The future is here. Maybe there aren’t quite flying cars zooming around the city or microwaves that make a dinner with the push of a button, but self-driving cars are here. Several companies have been conducting experiments, prototyping and testing self-driving cars for the past few decades. There are several different manifestations of the self-driving mechanism including sensors, inter-car communication, and roadway communication.
Google’s fleet hit the streets of Mountain View California in June 2015, after driving more than one million miles. Google’s self-driving car, according to their project’s website, has both a map and sensors that allow it to interpret its exact location in the world. It combines this information to detect objects around it and make adjustments to its driving patterns to avoid collisions. It can predict pedestrian movements, cyclists and other cars. Right now, the car is limited to 25 mph, not exactly practical for most of us; but as more and more data is collected, the software is being upgraded to handle advanced scenarios.
Google isn’t the only company investigating self-driving automobiles. Delphi Drive has developed a similar automated car. The Roadrunner just completed a cross-country trip – the first of its kind. It is similar to Google’s autonomous car in that it possesses intelligent software, localization systems and cameras. Interestingly, on June 26, 2015, these two cars interacted with each other on a roadway in California. They both behaved well, and avoided a collision, although early media reports cited the incident as a “near miss.”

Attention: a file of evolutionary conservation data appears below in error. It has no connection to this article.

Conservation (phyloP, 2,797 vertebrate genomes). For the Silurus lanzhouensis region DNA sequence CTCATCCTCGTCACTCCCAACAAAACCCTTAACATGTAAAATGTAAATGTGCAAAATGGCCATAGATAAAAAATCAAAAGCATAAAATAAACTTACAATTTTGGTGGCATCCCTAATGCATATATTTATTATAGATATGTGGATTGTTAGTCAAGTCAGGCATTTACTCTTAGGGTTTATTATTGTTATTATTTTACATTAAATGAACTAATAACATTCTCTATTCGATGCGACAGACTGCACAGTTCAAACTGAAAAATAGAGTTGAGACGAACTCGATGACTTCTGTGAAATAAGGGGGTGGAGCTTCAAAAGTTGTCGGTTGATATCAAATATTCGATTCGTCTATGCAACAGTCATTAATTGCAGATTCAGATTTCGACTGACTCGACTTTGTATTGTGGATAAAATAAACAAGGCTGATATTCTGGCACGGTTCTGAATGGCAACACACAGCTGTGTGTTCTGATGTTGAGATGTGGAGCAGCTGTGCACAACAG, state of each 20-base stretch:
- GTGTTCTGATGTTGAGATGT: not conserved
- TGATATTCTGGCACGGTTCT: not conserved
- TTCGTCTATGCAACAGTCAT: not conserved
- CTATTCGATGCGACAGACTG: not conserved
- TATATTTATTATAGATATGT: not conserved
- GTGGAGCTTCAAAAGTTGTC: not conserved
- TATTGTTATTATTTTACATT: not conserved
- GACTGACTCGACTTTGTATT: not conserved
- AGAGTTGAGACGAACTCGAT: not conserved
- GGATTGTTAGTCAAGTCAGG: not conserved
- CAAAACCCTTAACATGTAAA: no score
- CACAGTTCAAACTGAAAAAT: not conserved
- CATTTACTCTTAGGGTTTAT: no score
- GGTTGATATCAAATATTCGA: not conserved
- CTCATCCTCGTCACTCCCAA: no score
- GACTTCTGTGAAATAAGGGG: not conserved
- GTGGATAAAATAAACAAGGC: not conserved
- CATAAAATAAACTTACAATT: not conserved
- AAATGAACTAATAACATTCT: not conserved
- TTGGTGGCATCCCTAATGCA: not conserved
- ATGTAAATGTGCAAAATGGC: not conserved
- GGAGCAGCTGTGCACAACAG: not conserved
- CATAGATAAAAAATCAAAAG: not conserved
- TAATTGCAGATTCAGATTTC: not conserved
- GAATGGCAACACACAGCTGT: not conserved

Both of these cars show promise towards self-driving innovation; however, there are ethical issues surrounding the potential of allowing automated cars to share the road with humans. The Rathenau Instituut, a Dutch organization for assessment of science, technology and society, has urged governments to invest in a different type of self-driving car. Instead of one like Google and Delphi, that has sensors to evaluate its environment, this car will interact with other cars and road infrastructure. The Rathenau Instituut believes this option will allow for improved traffic flow and increased road safety.
The pinnacle of self-driving automobiles will come when automakers can combine both ideas to improve safety and efficiency. Regardless of age, ability or experience, people will be able to get around like never before. There are already features of this self-driving car present in today’s cars – those that can parallel park for you, or have backup alerts and automatically engage braking systems. The future of driving is now, and it is exciting.
Our own graduate, Mary Barra, CEO of GM, acknowledges that GM’s fleet will continue lead us into the future with advanced technology. Watch the video below for more information.